Hechts have brought a lot to Aspen
Andy and Nikos Hecht have taken a beating in the papers lately regarding the situation with Paradise Bakery and its impending move. As easy as it is to villainize landlords and developers, I’d like to step in and defend them. On two separate occasions they generously leased space for exhibitions I organized that allowed us all to celebrate the people who helped make Aspen the place we love.
In 2012 the Gonzo Museum opened in the Benton Building so we could celebrate the local art and architecture of Thomas W. Benton. The Gonzo Museum ran several shows and events in the space, which has since been renovated and beautifully preserved. The museum was hugely popular and it was also free. That was in large part thanks to the generosity of the Hechts, who let us into the building for almost no rent.
In 2015 the Hechts signed on to my idea to re-imagine the museum in a second iteration called the Gonzo Gallery for a show that honored Hunter S. Thompson and his 1970 run for Pitkin County sheriff. Again, Andy and Nikos provided an affordable lease that allowed locals to celebrate Aspen and its rich cultural history and having a lot of fun doing it.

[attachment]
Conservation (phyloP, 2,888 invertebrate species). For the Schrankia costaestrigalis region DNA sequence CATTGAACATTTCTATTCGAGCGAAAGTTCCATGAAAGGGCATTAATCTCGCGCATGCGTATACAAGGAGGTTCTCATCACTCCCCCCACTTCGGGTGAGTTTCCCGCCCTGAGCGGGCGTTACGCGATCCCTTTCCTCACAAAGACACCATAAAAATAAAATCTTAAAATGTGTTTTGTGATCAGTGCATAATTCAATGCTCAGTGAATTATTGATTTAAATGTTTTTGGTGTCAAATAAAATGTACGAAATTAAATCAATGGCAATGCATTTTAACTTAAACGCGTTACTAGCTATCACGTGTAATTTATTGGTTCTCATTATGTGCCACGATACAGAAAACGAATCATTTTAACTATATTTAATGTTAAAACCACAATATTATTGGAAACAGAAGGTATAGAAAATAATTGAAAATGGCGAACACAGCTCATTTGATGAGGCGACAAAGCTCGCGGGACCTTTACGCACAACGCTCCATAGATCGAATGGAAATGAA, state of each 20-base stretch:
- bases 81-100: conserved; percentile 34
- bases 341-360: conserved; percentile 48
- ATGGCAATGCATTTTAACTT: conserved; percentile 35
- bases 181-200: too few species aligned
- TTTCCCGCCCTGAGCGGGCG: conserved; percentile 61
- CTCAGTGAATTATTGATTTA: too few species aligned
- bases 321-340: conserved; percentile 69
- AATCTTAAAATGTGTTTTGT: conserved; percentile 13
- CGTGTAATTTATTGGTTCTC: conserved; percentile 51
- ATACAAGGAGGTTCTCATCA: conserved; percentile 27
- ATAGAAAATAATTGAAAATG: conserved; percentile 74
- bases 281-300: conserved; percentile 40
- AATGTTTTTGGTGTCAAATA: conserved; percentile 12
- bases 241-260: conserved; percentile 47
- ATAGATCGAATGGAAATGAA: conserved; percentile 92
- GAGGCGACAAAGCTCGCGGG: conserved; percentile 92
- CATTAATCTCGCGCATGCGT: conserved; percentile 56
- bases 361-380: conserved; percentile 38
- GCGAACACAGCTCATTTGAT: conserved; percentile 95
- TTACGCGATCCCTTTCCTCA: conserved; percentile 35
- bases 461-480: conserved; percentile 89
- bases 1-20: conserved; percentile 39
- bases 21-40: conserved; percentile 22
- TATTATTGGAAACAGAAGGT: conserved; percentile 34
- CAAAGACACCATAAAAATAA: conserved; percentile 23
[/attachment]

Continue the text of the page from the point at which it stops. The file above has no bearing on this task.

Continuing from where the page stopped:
As for Paradise Bakery, my understanding is that Andy and Nikos not only offered Danny and Mark Patterson a chance to stay at the corner of Galena and Cooper, but have since helped them find a new home. Change is tough to swallow sometimes, although if you think about it, Aspen has been in a state of constant change since the day it was founded. Andy and Nikos have driven some of that change, but they have also shown respect for our history and generously helped us celebrate it.
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Richard Compton’s life will be celebrated in an informal gathering on Oct. 23 from 1-3 p.m. at the Pine Creek Cookhouse. All are welcome.